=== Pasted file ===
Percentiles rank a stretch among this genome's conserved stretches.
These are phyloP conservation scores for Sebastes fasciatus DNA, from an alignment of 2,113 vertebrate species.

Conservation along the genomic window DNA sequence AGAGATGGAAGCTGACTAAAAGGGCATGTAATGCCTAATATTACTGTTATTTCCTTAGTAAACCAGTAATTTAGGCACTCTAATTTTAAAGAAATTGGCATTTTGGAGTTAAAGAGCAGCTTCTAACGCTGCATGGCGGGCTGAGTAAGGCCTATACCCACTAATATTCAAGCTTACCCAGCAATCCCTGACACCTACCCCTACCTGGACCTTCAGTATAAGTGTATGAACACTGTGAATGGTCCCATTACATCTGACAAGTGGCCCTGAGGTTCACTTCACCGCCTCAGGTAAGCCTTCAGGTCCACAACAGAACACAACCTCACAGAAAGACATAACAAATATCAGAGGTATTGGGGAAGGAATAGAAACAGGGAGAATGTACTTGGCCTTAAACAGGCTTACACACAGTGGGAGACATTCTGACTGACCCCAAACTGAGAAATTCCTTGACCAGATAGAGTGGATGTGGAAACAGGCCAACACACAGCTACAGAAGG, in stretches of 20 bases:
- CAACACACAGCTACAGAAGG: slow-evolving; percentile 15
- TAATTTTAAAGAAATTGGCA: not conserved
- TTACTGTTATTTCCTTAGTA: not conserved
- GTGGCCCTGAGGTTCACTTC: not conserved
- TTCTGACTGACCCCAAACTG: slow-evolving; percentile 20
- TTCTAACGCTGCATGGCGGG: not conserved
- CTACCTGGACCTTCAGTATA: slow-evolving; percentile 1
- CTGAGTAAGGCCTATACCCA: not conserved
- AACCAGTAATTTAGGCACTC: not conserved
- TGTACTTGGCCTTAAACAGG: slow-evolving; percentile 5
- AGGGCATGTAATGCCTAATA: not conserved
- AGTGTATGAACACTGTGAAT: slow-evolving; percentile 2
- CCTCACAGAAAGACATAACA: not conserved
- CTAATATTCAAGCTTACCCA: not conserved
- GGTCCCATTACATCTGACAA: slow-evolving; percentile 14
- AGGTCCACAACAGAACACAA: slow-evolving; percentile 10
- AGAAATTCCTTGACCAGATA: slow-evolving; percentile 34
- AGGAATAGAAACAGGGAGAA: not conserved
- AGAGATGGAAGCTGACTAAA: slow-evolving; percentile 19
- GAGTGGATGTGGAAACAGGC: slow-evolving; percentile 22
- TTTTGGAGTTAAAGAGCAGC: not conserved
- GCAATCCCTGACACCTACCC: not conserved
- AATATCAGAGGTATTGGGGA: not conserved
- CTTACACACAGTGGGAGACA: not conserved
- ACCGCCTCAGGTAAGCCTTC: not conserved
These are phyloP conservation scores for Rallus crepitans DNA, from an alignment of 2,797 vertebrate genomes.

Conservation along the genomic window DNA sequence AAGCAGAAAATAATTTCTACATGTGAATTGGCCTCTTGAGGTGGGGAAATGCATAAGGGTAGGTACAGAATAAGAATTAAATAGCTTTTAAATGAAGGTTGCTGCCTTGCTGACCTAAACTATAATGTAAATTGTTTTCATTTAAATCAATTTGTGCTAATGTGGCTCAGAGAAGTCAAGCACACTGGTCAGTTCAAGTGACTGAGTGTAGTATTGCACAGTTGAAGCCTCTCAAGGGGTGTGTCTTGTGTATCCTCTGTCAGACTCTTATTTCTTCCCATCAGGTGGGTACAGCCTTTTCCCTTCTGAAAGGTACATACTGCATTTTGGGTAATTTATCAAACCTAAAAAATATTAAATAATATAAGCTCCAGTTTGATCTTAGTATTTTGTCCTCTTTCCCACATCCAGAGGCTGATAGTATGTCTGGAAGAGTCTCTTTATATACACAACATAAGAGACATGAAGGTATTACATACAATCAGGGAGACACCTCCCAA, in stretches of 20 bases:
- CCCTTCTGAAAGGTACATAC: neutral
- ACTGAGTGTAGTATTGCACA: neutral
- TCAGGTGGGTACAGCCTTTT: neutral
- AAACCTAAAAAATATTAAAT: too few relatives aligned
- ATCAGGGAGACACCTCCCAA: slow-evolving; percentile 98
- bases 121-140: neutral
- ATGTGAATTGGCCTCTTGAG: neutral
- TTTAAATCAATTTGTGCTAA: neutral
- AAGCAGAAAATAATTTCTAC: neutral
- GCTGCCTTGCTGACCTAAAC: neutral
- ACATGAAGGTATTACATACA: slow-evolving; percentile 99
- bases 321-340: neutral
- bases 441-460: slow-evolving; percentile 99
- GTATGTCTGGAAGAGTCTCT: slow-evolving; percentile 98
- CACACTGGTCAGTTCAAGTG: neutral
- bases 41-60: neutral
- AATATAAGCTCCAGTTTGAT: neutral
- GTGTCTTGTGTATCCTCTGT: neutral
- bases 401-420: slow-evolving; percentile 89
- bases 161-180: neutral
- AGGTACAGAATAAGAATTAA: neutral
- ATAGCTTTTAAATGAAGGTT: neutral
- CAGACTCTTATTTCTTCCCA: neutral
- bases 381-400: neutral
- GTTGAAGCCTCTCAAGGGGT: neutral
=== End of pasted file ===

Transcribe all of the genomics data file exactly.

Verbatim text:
Percentiles rank a stretch among this genome's conserved stretches.
These are phyloP conservation scores for Sebastes fasciatus DNA, from an alignment of 2,113 vertebrate species.

Conservation along the genomic window DNA sequence AGAGATGGAAGCTGACTAAAAGGGCATGTAATGCCTAATATTACTGTTATTTCCTTAGTAAACCAGTAATTTAGGCACTCTAATTTTAAAGAAATTGGCATTTTGGAGTTAAAGAGCAGCTTCTAACGCTGCATGGCGGGCTGAGTAAGGCCTATACCCACTAATATTCAAGCTTACCCAGCAATCCCTGACACCTACCCCTACCTGGACCTTCAGTATAAGTGTATGAACACTGTGAATGGTCCCATTACATCTGACAAGTGGCCCTGAGGTTCACTTCACCGCCTCAGGTAAGCCTTCAGGTCCACAACAGAACACAACCTCACAGAAAGACATAACAAATATCAGAGGTATTGGGGAAGGAATAGAAACAGGGAGAATGTACTTGGCCTTAAACAGGCTTACACACAGTGGGAGACATTCTGACTGACCCCAAACTGAGAAATTCCTTGACCAGATAGAGTGGATGTGGAAACAGGCCAACACACAGCTACAGAAGG, in stretches of 20 bases:
- CAACACACAGCTACAGAAGG: slow-evolving; percentile 15
- TAATTTTAAAGAAATTGGCA: not conserved
- TTACTGTTATTTCCTTAGTA: not conserved
- GTGGCCCTGAGGTTCACTTC: not conserved
- TTCTGACTGACCCCAAACTG: slow-evolving; percentile 20
- TTCTAACGCTGCATGGCGGG: not conserved
- CTACCTGGACCTTCAGTATA: slow-evolving; percentile 1
- CTGAGTAAGGCCTATACCCA: not conserved
- AACCAGTAATTTAGGCACTC: not conserved
- TGTACTTGGCCTTAAACAGG: slow-evolving; percentile 5
- AGGGCATGTAATGCCTAATA: not conserved
- AGTGTATGAACACTGTGAAT: slow-evolving; percentile 2
- CCTCACAGAAAGACATAACA: not conserved
- CTAATATTCAAGCTTACCCA: not conserved
- GGTCCCATTACATCTGACAA: slow-evolving; percentile 14
- AGGTCCACAACAGAACACAA: slow-evolving; percentile 10
- AGAAATTCCTTGACCAGATA: slow-evolving; percentile 34
- AGGAATAGAAACAGGGAGAA: not conserved
- AGAGATGGAAGCTGACTAAA: slow-evolving; percentile 19
- GAGTGGATGTGGAAACAGGC: slow-evolving; percentile 22
- TTTTGGAGTTAAAGAGCAGC: not conserved
- GCAATCCCTGACACCTACCC: not conserved
- AATATCAGAGGTATTGGGGA: not conserved
- CTTACACACAGTGGGAGACA: not conserved
- ACCGCCTCAGGTAAGCCTTC: not conserved
These are phyloP conservation scores for Rallus crepitans DNA, from an alignment of 2,797 vertebrate genomes.

Conservation along the genomic window DNA sequence AAGCAGAAAATAATTTCTACATGTGAATTGGCCTCTTGAGGTGGGGAAATGCATAAGGGTAGGTACAGAATAAGAATTAAATAGCTTTTAAATGAAGGTTGCTGCCTTGCTGACCTAAACTATAATGTAAATTGTTTTCATTTAAATCAATTTGTGCTAATGTGGCTCAGAGAAGTCAAGCACACTGGTCAGTTCAAGTGACTGAGTGTAGTATTGCACAGTTGAAGCCTCTCAAGGGGTGTGTCTTGTGTATCCTCTGTCAGACTCTTATTTCTTCCCATCAGGTGGGTACAGCCTTTTCCCTTCTGAAAGGTACATACTGCATTTTGGGTAATTTATCAAACCTAAAAAATATTAAATAATATAAGCTCCAGTTTGATCTTAGTATTTTGTCCTCTTTCCCACATCCAGAGGCTGATAGTATGTCTGGAAGAGTCTCTTTATATACACAACATAAGAGACATGAAGGTATTACATACAATCAGGGAGACACCTCCCAA, in stretches of 20 bases:
- CCCTTCTGAAAGGTACATAC: neutral
- ACTGAGTGTAGTATTGCACA: neutral
- TCAGGTGGGTACAGCCTTTT: neutral
- AAACCTAAAAAATATTAAAT: too few relatives aligned
- ATCAGGGAGACACCTCCCAA: slow-evolving; percentile 98
- bases 121-140: neutral
- ATGTGAATTGGCCTCTTGAG: neutral
- TTTAAATCAATTTGTGCTAA: neutral
- AAGCAGAAAATAATTTCTAC: neutral
- GCTGCCTTGCTGACCTAAAC: neutral
- ACATGAAGGTATTACATACA: slow-evolving; percentile 99
- bases 321-340: neutral
- bases 441-460: slow-evolving; percentile 99
- GTATGTCTGGAAGAGTCTCT: slow-evolving; percentile 98
- CACACTGGTCAGTTCAAGTG: neutral
- bases 41-60: neutral
- AATATAAGCTCCAGTTTGAT: neutral
- GTGTCTTGTGTATCCTCTGT: neutral
- bases 401-420: slow-evolving; percentile 89
- bases 161-180: neutral
- AGGTACAGAATAAGAATTAA: neutral
- ATAGCTTTTAAATGAAGGTT: neutral
- CAGACTCTTATTTCTTCCCA: neutral
- bases 381-400: neutral
- GTTGAAGCCTCTCAAGGGGT: neutral